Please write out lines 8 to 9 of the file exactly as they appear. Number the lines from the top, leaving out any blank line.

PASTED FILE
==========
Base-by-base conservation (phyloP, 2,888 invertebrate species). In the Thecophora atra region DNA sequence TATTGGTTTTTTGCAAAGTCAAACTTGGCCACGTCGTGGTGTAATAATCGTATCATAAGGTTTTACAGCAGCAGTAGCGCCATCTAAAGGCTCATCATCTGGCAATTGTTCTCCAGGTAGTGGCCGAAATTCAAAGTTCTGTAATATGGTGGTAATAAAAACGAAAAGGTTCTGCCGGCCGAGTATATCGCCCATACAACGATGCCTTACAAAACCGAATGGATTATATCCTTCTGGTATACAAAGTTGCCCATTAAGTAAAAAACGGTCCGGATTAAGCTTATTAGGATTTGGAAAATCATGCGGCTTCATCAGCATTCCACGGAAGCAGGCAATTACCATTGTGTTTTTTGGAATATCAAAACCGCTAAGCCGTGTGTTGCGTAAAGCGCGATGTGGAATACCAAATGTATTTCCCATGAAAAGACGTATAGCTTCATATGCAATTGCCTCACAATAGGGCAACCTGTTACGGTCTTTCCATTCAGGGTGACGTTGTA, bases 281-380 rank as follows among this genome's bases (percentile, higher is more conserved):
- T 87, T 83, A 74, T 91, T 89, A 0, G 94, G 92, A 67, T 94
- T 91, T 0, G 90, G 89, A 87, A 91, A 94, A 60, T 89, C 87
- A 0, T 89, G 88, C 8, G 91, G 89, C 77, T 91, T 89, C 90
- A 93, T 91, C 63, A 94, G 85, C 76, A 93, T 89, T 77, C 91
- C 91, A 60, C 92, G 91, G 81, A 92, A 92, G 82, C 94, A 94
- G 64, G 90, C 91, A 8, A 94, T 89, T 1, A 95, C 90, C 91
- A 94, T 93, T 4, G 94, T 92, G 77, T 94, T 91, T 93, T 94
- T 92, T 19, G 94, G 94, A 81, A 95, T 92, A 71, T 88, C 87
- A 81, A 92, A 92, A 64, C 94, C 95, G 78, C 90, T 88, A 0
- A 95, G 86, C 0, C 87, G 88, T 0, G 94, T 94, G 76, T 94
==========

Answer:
- A 94, T 93, T 4, G 94, T 92, G 77, T 94, T 91, T 93, T 94
- T 92, T 19, G 94, G 94, A 81, A 95, T 92, A 71, T 88, C 87